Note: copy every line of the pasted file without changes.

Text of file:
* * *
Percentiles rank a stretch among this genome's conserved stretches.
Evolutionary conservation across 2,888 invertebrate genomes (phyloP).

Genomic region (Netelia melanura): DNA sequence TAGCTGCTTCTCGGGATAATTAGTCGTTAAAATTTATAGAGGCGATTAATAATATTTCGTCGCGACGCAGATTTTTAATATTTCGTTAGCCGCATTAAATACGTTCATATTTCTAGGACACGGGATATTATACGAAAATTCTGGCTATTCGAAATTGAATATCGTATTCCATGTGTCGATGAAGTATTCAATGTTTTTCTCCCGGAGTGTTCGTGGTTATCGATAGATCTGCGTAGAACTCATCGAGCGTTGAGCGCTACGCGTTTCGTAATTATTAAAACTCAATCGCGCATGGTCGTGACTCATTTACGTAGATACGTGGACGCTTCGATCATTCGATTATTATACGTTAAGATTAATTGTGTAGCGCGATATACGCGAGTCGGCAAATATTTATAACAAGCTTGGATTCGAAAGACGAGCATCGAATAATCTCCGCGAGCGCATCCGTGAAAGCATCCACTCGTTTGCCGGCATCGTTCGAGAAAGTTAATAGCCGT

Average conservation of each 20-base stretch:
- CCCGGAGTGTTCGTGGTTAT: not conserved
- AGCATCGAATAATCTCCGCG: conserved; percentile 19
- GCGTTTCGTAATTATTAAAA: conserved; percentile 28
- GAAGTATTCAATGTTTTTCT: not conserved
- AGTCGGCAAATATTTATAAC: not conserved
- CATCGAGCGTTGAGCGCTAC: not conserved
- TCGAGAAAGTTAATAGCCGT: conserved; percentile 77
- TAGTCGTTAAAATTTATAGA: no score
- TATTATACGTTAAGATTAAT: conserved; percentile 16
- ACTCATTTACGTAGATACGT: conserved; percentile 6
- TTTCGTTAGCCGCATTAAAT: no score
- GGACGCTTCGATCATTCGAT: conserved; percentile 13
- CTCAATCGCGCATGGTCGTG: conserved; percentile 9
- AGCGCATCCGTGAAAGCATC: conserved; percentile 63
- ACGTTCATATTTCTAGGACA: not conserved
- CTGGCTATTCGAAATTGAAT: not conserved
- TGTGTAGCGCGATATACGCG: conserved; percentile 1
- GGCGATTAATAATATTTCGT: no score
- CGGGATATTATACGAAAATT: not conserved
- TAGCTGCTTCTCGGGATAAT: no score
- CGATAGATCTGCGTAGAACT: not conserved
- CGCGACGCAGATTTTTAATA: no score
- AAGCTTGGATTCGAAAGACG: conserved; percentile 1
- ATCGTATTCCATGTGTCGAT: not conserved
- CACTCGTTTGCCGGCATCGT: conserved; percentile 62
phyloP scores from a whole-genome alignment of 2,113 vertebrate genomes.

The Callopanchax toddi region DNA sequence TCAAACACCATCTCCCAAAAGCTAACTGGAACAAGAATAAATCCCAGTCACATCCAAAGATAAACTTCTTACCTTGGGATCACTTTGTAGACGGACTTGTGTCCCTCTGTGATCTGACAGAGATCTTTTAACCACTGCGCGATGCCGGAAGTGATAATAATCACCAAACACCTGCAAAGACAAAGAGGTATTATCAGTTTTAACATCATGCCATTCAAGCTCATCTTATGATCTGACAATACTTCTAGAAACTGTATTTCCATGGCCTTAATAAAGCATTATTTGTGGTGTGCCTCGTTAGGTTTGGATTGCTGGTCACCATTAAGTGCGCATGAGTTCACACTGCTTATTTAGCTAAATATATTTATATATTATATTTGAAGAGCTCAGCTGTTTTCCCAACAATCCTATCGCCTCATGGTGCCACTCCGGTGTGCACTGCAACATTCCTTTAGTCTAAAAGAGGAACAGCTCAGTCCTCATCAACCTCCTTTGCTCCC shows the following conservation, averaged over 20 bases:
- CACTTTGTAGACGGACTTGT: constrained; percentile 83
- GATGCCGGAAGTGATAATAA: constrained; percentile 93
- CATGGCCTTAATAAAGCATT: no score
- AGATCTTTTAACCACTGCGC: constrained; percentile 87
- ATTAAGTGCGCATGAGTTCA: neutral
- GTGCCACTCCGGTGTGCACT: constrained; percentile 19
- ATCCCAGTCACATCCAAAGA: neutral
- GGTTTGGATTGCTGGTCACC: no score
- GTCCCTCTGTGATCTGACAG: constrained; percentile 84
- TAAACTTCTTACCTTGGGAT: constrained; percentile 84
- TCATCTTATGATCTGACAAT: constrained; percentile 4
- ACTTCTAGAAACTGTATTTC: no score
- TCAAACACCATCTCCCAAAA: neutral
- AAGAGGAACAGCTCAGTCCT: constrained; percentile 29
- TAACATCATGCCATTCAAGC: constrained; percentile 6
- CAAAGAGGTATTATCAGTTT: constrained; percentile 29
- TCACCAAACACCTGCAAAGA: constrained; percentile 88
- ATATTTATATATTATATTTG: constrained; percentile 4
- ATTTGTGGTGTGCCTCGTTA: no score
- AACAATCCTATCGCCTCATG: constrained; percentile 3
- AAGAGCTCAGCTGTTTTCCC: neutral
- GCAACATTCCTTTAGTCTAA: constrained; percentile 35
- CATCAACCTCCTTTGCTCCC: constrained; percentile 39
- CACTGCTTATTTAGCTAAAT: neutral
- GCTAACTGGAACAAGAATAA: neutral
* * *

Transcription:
Percentiles rank a stretch among this genome's conserved stretches.
Evolutionary conservation across 2,888 invertebrate genomes (phyloP).

Genomic region (Netelia melanura): DNA sequence TAGCTGCTTCTCGGGATAATTAGTCGTTAAAATTTATAGAGGCGATTAATAATATTTCGTCGCGACGCAGATTTTTAATATTTCGTTAGCCGCATTAAATACGTTCATATTTCTAGGACACGGGATATTATACGAAAATTCTGGCTATTCGAAATTGAATATCGTATTCCATGTGTCGATGAAGTATTCAATGTTTTTCTCCCGGAGTGTTCGTGGTTATCGATAGATCTGCGTAGAACTCATCGAGCGTTGAGCGCTACGCGTTTCGTAATTATTAAAACTCAATCGCGCATGGTCGTGACTCATTTACGTAGATACGTGGACGCTTCGATCATTCGATTATTATACGTTAAGATTAATTGTGTAGCGCGATATACGCGAGTCGGCAAATATTTATAACAAGCTTGGATTCGAAAGACGAGCATCGAATAATCTCCGCGAGCGCATCCGTGAAAGCATCCACTCGTTTGCCGGCATCGTTCGAGAAAGTTAATAGCCGT

Average conservation of each 20-base stretch:
- CCCGGAGTGTTCGTGGTTAT: not conserved
- AGCATCGAATAATCTCCGCG: conserved; percentile 19
- GCGTTTCGTAATTATTAAAA: conserved; percentile 28
- GAAGTATTCAATGTTTTTCT: not conserved
- AGTCGGCAAATATTTATAAC: not conserved
- CATCGAGCGTTGAGCGCTAC: not conserved
- TCGAGAAAGTTAATAGCCGT: conserved; percentile 77
- TAGTCGTTAAAATTTATAGA: no score
- TATTATACGTTAAGATTAAT: conserved; percentile 16
- ACTCATTTACGTAGATACGT: conserved; percentile 6
- TTTCGTTAGCCGCATTAAAT: no score
- GGACGCTTCGATCATTCGAT: conserved; percentile 13
- CTCAATCGCGCATGGTCGTG: conserved; percentile 9
- AGCGCATCCGTGAAAGCATC: conserved; percentile 63
- ACGTTCATATTTCTAGGACA: not conserved
- CTGGCTATTCGAAATTGAAT: not conserved
- TGTGTAGCGCGATATACGCG: conserved; percentile 1
- GGCGATTAATAATATTTCGT: no score
- CGGGATATTATACGAAAATT: not conserved
- TAGCTGCTTCTCGGGATAAT: no score
- CGATAGATCTGCGTAGAACT: not conserved
- CGCGACGCAGATTTTTAATA: no score
- AAGCTTGGATTCGAAAGACG: conserved; percentile 1
- ATCGTATTCCATGTGTCGAT: not conserved
- CACTCGTTTGCCGGCATCGT: conserved; percentile 62
phyloP scores from a whole-genome alignment of 2,113 vertebrate genomes.

The Callopanchax toddi region DNA sequence TCAAACACCATCTCCCAAAAGCTAACTGGAACAAGAATAAATCCCAGTCACATCCAAAGATAAACTTCTTACCTTGGGATCACTTTGTAGACGGACTTGTGTCCCTCTGTGATCTGACAGAGATCTTTTAACCACTGCGCGATGCCGGAAGTGATAATAATCACCAAACACCTGCAAAGACAAAGAGGTATTATCAGTTTTAACATCATGCCATTCAAGCTCATCTTATGATCTGACAATACTTCTAGAAACTGTATTTCCATGGCCTTAATAAAGCATTATTTGTGGTGTGCCTCGTTAGGTTTGGATTGCTGGTCACCATTAAGTGCGCATGAGTTCACACTGCTTATTTAGCTAAATATATTTATATATTATATTTGAAGAGCTCAGCTGTTTTCCCAACAATCCTATCGCCTCATGGTGCCACTCCGGTGTGCACTGCAACATTCCTTTAGTCTAAAAGAGGAACAGCTCAGTCCTCATCAACCTCCTTTGCTCCC shows the following conservation, averaged over 20 bases:
- CACTTTGTAGACGGACTTGT: constrained; percentile 83
- GATGCCGGAAGTGATAATAA: constrained; percentile 93
- CATGGCCTTAATAAAGCATT: no score
- AGATCTTTTAACCACTGCGC: constrained; percentile 87
- ATTAAGTGCGCATGAGTTCA: neutral
- GTGCCACTCCGGTGTGCACT: constrained; percentile 19
- ATCCCAGTCACATCCAAAGA: neutral
- GGTTTGGATTGCTGGTCACC: no score
- GTCCCTCTGTGATCTGACAG: constrained; percentile 84
- TAAACTTCTTACCTTGGGAT: constrained; percentile 84
- TCATCTTATGATCTGACAAT: constrained; percentile 4
- ACTTCTAGAAACTGTATTTC: no score
- TCAAACACCATCTCCCAAAA: neutral
- AAGAGGAACAGCTCAGTCCT: constrained; percentile 29
- TAACATCATGCCATTCAAGC: constrained; percentile 6
- CAAAGAGGTATTATCAGTTT: constrained; percentile 29
- TCACCAAACACCTGCAAAGA: constrained; percentile 88
- ATATTTATATATTATATTTG: constrained; percentile 4
- ATTTGTGGTGTGCCTCGTTA: no score
- AACAATCCTATCGCCTCATG: constrained; percentile 3
- AAGAGCTCAGCTGTTTTCCC: neutral
- GCAACATTCCTTTAGTCTAA: constrained; percentile 35
- CATCAACCTCCTTTGCTCCC: constrained; percentile 39
- CACTGCTTATTTAGCTAAAT: neutral
- GCTAACTGGAACAAGAATAA: neutral